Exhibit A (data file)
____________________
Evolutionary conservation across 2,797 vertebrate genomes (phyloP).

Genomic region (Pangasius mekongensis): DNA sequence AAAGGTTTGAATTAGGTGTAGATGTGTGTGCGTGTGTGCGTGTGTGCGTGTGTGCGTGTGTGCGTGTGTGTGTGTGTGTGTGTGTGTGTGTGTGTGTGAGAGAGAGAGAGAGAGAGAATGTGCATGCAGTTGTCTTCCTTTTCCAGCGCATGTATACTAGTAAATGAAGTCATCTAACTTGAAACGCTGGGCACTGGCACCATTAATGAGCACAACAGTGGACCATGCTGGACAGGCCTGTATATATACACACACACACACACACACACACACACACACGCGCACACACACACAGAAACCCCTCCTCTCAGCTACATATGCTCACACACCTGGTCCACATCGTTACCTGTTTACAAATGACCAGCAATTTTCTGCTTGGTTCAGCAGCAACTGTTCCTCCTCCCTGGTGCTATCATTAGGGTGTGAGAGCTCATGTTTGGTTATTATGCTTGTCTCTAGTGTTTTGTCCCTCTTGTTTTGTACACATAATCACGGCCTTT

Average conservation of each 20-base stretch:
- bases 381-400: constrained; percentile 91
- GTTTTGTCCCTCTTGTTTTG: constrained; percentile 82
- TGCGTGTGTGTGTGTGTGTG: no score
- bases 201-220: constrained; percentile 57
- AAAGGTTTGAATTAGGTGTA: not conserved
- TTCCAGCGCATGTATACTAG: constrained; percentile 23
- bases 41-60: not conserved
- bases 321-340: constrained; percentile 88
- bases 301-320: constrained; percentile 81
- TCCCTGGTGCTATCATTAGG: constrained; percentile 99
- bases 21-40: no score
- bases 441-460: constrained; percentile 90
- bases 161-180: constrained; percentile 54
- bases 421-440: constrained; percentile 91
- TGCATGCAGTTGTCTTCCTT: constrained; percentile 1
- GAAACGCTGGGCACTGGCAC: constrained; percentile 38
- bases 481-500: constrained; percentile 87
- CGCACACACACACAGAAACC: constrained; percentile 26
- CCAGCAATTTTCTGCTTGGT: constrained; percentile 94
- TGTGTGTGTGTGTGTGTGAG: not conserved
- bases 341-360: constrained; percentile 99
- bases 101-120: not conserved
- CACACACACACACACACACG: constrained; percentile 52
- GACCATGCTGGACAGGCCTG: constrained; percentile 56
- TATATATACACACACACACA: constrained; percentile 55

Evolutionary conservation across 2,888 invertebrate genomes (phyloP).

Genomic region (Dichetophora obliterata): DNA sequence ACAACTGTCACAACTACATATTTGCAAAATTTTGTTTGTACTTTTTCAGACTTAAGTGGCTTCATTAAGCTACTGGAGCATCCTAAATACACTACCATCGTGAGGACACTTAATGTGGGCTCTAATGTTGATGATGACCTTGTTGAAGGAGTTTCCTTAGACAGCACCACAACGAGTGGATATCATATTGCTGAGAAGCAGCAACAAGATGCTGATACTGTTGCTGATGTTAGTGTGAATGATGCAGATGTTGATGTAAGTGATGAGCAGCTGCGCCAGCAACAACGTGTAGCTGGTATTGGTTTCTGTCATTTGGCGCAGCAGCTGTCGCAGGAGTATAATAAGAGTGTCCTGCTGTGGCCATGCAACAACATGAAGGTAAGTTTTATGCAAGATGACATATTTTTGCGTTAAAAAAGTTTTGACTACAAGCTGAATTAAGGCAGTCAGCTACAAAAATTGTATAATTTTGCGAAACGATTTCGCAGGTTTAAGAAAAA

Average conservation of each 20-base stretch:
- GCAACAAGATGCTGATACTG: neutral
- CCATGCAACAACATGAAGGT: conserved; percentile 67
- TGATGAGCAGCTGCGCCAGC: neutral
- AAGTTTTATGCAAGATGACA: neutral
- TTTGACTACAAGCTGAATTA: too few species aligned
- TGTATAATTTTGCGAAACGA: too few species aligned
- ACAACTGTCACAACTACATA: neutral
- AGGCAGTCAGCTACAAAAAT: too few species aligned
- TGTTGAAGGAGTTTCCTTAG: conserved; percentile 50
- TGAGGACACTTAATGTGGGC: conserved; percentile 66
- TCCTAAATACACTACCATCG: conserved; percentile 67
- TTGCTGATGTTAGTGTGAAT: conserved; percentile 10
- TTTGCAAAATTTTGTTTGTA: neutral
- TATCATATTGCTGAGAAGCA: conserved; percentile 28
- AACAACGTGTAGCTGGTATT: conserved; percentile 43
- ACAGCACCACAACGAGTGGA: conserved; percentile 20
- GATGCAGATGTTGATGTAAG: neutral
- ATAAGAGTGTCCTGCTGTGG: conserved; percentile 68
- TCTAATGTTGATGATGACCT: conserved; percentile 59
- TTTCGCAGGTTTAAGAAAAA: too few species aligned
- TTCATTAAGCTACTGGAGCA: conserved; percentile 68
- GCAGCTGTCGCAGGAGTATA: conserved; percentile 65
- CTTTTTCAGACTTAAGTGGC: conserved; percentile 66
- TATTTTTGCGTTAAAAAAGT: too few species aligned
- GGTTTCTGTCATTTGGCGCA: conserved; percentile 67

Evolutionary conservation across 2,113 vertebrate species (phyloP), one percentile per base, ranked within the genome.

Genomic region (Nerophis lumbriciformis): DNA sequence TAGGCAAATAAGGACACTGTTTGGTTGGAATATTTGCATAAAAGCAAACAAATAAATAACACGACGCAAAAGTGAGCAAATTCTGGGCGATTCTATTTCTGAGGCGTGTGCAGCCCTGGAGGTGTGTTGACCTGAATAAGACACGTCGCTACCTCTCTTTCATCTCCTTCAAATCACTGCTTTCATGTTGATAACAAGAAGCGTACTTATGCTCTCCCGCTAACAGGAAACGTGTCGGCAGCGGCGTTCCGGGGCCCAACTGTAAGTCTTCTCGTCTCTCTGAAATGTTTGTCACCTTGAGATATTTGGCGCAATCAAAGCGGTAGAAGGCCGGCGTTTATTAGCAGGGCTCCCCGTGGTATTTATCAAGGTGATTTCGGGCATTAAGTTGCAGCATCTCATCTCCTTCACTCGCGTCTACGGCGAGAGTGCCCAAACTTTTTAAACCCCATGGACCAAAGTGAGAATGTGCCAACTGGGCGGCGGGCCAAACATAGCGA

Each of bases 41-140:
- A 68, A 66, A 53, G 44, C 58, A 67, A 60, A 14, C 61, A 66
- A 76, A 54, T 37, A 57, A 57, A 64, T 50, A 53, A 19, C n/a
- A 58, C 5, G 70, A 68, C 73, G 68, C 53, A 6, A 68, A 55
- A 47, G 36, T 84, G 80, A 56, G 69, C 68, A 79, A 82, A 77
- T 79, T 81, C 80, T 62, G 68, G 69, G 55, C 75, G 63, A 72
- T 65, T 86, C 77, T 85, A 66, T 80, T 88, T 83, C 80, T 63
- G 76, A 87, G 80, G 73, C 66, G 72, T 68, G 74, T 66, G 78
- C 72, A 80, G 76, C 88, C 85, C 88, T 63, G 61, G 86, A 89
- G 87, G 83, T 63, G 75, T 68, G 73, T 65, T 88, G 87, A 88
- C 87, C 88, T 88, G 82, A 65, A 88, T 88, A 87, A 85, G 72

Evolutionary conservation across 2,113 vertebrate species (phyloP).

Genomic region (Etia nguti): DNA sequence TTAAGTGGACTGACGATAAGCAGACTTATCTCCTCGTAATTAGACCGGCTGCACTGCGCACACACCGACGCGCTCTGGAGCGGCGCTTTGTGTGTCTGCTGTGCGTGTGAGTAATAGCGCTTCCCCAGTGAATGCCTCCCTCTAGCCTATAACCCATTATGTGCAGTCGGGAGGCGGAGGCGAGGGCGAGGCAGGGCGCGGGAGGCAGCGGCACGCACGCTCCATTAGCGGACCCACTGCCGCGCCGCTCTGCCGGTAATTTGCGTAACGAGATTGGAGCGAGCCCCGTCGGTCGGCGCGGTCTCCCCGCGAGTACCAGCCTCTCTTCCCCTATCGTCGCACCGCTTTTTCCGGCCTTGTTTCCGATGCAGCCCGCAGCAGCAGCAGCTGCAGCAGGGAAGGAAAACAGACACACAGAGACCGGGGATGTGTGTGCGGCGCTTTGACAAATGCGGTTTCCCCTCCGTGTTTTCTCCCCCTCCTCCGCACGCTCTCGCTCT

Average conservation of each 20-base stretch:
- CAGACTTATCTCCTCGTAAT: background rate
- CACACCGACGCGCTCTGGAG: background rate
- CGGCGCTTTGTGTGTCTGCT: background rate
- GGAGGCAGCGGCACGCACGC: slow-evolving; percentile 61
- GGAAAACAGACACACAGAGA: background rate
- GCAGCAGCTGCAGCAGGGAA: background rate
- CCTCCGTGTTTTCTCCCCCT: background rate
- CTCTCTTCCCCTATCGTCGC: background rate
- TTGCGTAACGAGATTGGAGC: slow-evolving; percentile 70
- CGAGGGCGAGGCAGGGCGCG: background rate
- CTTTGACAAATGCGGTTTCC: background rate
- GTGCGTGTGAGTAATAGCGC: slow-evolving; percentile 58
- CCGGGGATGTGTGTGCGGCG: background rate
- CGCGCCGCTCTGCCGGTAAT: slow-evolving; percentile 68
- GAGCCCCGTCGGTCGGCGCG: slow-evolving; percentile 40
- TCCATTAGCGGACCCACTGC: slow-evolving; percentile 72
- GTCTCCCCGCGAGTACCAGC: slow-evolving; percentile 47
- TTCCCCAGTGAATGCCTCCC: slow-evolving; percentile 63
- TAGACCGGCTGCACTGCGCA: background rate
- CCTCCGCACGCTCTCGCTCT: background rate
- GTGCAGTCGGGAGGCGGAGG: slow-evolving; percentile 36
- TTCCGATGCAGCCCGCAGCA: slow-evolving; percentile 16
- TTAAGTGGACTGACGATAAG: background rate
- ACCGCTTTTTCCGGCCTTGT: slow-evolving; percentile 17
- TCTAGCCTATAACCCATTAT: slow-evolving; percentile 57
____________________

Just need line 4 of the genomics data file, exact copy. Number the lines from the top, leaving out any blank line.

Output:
- bases 381-400: constrained; percentile 91